The article revealed that many distributions' maintainers were erroneously assuming that they did not need to provide source repositories for packages they did not modify, so long as the original upstream distribution did provide the source code. This responsibility is by no means new, but seems to have been widely overlooked. David Turner, GPL compliance officer at the Free Software Foundation, suggested that these distros might come into compliance by making some arrangement with the upstream supplier.
Turner's suggestion was rejected by Max Spevack, Fedora Board chair, partly because of the possible expense, but chiefly because it might encourage forking and leave the upstream distribution open to legal liability for the downstream one.
By contrast, Zimmerman suggests that Ubuntu might consider coming to an arrangement with the derivative distributions. "It's less clear to me whether a legal agreement with the upstream distributor could satisfy this requirement," Zimmerman says, talking about the obligation to provide source code for everything that a distro ships, "but given that Ubuntu is already obligated
to continue to distribute source code for as long as we distribute binaries, it's possible that we could offer that kind of assistance if it would help."
According to Henrik Nilsen Omma, a lead developer of Xubuntu, a Ubuntu derivative that uses the Xfce4 window manager for a desktop, Ubuntu currently supports two types of derivative distributions: siblings and independents. Sibling distributions are ones that maintain direct ties to Ubuntu, such as Kubuntu, Edubuntu, and Xubuntu. These distributions are so closely related to Ubuntu that some, including Jonathan Riddell, the lead Kubuntu developer, do not consider them separate distributions at all. These distributions share Ubuntu's main repository, and, like Ubuntu, are sponsored by Canonical, the private company behind Ubuntu, which also holds their trademarks. The siblings also subscribe to Ubuntu's core philosophy, and, according to Riddell, share resources and work closely with each other to ensure sure that they do not break each other's packages and to release new versions at the same time.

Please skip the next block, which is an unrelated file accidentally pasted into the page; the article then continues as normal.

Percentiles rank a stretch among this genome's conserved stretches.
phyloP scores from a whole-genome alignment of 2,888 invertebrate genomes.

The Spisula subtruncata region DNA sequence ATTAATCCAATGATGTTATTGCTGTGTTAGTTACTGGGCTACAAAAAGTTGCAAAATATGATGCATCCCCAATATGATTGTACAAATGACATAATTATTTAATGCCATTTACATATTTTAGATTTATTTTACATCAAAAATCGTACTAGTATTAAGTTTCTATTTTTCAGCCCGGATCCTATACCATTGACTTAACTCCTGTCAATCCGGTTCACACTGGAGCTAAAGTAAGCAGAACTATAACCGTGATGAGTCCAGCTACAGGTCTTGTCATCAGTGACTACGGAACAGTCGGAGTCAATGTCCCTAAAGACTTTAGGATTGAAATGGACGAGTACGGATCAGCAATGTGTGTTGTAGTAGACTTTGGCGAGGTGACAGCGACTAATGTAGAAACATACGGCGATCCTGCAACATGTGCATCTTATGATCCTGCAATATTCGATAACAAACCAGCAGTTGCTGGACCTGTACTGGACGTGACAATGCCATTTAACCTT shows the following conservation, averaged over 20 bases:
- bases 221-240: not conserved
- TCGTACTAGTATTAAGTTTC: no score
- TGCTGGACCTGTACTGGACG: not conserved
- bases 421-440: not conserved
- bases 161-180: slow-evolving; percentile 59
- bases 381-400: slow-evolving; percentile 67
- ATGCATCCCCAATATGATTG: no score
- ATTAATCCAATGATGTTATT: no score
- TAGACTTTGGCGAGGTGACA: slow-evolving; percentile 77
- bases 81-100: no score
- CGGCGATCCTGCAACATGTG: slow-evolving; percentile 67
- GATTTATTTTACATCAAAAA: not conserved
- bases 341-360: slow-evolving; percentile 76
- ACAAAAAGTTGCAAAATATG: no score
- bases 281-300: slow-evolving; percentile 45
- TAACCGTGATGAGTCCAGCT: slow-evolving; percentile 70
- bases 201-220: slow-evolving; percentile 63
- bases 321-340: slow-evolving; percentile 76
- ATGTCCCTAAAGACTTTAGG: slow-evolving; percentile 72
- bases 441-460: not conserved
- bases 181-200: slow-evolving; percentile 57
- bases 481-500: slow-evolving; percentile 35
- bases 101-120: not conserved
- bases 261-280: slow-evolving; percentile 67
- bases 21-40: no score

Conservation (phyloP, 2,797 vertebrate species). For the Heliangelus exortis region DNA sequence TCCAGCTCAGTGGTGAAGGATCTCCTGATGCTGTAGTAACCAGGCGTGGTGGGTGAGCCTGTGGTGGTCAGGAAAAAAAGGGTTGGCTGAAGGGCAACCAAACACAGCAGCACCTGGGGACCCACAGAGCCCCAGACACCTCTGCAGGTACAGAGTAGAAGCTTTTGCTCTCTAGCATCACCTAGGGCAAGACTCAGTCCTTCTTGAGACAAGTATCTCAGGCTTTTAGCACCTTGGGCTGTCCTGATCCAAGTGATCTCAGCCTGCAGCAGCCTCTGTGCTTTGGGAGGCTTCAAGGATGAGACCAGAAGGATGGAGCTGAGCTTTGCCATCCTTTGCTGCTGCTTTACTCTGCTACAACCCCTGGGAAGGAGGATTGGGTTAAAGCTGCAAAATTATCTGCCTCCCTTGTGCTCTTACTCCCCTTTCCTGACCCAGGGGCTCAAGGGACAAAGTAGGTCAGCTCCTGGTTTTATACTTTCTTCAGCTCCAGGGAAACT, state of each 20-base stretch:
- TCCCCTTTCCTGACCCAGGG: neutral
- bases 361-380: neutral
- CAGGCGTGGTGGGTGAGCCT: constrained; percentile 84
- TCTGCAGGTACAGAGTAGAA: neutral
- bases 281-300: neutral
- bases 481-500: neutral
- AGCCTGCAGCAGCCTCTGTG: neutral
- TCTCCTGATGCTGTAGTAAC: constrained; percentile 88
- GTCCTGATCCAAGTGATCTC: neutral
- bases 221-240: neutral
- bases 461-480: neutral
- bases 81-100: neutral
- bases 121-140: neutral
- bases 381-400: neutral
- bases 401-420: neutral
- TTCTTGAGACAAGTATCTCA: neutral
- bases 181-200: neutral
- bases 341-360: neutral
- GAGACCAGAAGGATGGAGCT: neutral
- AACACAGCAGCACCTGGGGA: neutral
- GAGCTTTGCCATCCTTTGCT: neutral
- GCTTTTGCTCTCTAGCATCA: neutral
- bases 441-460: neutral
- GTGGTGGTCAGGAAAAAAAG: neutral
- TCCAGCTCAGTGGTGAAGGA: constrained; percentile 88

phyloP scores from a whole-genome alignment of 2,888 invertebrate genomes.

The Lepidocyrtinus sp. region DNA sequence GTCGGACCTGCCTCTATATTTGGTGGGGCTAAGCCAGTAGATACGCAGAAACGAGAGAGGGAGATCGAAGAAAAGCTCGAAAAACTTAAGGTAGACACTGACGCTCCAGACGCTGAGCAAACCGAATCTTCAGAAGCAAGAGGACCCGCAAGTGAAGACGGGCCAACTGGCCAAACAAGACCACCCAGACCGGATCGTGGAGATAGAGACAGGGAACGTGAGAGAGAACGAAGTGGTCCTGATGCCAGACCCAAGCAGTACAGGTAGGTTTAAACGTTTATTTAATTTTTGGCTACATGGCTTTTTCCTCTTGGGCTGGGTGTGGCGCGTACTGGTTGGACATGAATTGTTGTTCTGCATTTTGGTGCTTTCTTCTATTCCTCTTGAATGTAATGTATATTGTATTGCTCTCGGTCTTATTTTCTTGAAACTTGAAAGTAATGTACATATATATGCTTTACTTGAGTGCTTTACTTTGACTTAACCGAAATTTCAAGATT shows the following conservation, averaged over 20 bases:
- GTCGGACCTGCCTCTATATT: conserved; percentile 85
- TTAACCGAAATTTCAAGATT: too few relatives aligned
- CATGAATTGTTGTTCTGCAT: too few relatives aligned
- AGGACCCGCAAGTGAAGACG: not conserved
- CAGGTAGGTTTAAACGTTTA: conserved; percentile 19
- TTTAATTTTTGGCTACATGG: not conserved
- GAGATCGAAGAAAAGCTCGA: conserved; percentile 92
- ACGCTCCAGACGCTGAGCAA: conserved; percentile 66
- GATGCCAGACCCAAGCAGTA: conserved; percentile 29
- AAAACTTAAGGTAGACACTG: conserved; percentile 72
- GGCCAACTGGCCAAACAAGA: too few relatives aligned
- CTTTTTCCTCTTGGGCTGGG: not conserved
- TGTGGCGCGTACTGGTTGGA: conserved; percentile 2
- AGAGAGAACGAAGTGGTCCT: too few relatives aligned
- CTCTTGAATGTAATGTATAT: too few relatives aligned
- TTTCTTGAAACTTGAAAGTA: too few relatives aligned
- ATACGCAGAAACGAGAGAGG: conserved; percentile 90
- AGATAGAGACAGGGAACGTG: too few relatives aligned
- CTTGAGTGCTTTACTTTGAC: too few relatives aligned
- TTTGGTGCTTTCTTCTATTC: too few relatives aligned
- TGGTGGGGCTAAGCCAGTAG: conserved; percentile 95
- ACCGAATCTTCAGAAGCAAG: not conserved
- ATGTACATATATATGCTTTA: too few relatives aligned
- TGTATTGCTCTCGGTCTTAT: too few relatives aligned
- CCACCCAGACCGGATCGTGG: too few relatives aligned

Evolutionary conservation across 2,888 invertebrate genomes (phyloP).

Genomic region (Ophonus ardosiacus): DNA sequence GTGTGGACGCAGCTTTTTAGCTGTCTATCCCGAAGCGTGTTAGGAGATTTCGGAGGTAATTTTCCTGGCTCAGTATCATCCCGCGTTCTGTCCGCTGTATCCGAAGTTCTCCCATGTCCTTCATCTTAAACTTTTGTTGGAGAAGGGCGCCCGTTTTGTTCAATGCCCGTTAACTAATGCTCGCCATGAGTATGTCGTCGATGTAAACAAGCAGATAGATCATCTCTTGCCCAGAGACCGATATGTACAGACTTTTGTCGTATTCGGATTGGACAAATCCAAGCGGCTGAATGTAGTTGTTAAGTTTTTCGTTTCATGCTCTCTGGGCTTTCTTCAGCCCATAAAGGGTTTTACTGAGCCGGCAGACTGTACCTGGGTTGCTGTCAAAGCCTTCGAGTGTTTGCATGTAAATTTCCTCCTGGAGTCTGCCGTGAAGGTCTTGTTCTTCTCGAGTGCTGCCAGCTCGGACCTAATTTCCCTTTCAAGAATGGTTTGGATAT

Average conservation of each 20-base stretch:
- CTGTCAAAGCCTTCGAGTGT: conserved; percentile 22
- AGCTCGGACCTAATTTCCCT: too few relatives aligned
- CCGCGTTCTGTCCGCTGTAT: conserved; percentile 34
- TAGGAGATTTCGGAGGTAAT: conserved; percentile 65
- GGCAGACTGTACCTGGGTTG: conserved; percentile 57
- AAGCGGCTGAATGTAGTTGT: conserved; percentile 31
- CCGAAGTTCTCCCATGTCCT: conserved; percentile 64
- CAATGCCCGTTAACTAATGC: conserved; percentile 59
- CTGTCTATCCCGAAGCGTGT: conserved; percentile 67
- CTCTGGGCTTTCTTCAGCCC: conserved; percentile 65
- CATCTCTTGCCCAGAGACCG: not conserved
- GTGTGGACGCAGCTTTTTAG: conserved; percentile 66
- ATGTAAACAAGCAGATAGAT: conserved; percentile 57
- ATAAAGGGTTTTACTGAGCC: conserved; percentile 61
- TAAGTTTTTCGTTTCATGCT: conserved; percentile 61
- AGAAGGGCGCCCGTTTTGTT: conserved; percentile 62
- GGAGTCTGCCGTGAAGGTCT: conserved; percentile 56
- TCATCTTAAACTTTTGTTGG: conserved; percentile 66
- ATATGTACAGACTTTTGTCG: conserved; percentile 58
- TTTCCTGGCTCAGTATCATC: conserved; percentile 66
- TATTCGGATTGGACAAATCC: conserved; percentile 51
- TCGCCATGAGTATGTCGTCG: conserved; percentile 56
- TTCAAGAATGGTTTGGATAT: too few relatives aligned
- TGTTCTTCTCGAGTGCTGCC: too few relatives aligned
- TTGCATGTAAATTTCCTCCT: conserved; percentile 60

Independent distributions have looser ties with Ubuntu. Although they use Ubuntu packages as their starting point, they maintain their own repositories, and may have goals and principles that are not shared by Ubuntu -- for instance, some may choose to ship with proprietary drivers or productivity software. Independent distributions tend, too, to have separate communities of developers and users from Ubuntu. Many, such as MEPIS, ImpiLinux, and Arabian Linux, are derivatives of Kubuntu, Ubuntu's longest established sibling distribution.
What Zimmerman apparently has in mind is the creation of more sibling distributions. "In Ubuntu," Zimmerman says, "we fully intend to build and maintain infrastructure to support the efforts of derivative distributions. We will work closely with them and make our infrastructure available for their distribution. There are already examples of this, namely Kubuntu, Edubuntu, and Xubuntu. All of these are distributed from the same software archive as Ubuntu, which means that the responsibilities for distributing source code are shared. This [arrangement] allows derivatives to focus on their specific areas of interest, and not concern themselves with most of the business of building the complete product."
If interactions with existing sibling distributions are any indication, such an arrangement might involve agreeing to support Ubuntu's philosophy, but most members of the free and open source software communities are likely to have little trouble with such a requirement. Zimmerman did not specify whether the arrangement might involve assigning trademarks to Canonical. However, even if it does, many small distributions might find the arrangement preferable to maintaining their own source repositories -- a task that most of those who have actually done it agree is onerous. If nothing else, the arrangement would allow the maintainers of derivative distributions to focus on development rather than compliance.
Bruce Byfield is a course designer and instructor, and a computer journalist who writes regularly for NewsForge, Linux.com and IT Manager's Journal.